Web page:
Dr. Sally, a scientist at the Institute of Molecular Bioscience (IMB), discussed, in a YouTube video,  findings from research conducted in their facility on the link between endometriosis and ovarian cancer. She said, 

...We were able to identify that the genetic markers that predispose women to endometriosis also predispose them to epithelial ovarian cancer. We were able to identify nineteen genomic locations in women's DNA that increase their risk of both endometriosis and epithelial ovarian cancer.

This link may be attributed to some factors, such as increased estrogen levels and mutation in a particular gene (the ARID1A gene).

While endometriosis increases the risk of developing other gynecological cancers, the overall risk of endometriosis-associated cancers remains relatively low.

Does treating endometriosis reduce the risk of death?

Although endometriosis has no known cure, proper management may prevent endometriosis complications and its fatality, thereby reducing the risk of death. This also involves you keeping up with appointment dates and maintaining your prescribed drug regimen.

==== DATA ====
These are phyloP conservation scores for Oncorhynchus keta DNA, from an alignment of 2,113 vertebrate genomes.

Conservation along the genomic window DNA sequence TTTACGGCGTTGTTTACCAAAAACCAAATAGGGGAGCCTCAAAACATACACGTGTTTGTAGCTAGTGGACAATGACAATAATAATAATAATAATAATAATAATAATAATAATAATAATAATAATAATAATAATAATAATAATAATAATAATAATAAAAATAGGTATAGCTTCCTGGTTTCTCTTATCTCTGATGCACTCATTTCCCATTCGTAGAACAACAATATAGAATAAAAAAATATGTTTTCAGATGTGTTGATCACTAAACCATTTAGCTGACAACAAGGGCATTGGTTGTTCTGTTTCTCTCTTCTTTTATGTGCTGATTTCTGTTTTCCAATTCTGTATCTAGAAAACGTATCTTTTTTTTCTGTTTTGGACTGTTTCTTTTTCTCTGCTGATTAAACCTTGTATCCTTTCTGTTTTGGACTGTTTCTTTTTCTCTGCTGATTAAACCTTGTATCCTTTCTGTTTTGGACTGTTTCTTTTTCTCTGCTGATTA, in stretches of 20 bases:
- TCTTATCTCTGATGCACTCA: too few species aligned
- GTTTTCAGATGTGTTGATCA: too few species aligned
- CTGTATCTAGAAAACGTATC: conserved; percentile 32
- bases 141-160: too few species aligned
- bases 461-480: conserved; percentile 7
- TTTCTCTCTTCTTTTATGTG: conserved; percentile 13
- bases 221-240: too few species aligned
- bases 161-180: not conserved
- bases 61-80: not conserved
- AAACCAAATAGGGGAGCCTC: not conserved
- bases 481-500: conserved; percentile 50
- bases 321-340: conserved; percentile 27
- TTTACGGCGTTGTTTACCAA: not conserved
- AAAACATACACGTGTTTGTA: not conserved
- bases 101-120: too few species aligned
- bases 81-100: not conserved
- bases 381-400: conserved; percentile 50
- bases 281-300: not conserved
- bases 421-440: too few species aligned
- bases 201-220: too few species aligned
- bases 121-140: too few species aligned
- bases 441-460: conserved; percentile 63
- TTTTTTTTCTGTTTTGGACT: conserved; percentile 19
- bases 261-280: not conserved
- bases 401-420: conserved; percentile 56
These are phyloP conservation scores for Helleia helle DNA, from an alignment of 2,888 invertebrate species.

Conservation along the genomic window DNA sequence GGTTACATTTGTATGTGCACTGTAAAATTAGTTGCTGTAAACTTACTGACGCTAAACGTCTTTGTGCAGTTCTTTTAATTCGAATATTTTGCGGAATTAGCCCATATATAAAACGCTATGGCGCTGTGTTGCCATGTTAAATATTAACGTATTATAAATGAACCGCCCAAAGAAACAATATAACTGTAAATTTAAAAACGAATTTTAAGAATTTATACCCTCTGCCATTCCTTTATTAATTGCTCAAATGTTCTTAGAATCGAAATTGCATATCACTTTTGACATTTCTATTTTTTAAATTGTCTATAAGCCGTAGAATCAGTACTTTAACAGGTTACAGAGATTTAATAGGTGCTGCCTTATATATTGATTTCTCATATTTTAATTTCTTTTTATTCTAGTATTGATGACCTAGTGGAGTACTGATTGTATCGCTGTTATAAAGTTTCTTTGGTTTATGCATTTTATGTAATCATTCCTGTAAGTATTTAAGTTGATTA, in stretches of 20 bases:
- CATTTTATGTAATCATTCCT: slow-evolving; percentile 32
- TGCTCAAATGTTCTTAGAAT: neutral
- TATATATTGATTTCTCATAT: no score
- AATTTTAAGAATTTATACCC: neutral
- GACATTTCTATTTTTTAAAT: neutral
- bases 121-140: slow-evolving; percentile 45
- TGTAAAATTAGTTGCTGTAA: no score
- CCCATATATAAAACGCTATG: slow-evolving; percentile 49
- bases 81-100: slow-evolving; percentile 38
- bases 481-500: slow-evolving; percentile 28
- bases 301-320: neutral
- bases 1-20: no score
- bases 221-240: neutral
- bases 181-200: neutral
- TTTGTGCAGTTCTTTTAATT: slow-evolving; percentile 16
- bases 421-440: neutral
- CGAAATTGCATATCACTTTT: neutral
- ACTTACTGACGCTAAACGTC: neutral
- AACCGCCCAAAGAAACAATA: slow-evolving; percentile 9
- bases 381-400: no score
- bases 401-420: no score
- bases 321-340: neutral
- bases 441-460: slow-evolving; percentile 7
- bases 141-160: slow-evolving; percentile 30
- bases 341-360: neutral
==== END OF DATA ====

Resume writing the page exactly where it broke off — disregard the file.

Treatment for endometriosis

The goal of endometriosis treatment is to offset estrogen dominance and reduce pain. The treatment approach your doctor will recommend will depend on your symptoms and their severity. Treatment methods for endometriosis include:

  • Use of pain relievers

Drugs like non-steroidal anti-inflammatory Drugs (NSAIDs) eg. ibuprofen, and other pain-relieving drugs, can be used to reduce the pain experienced by people with endometriosis.

  • Hormonal therapy

Common hormonal therapies doctors use for treating endometriosis are: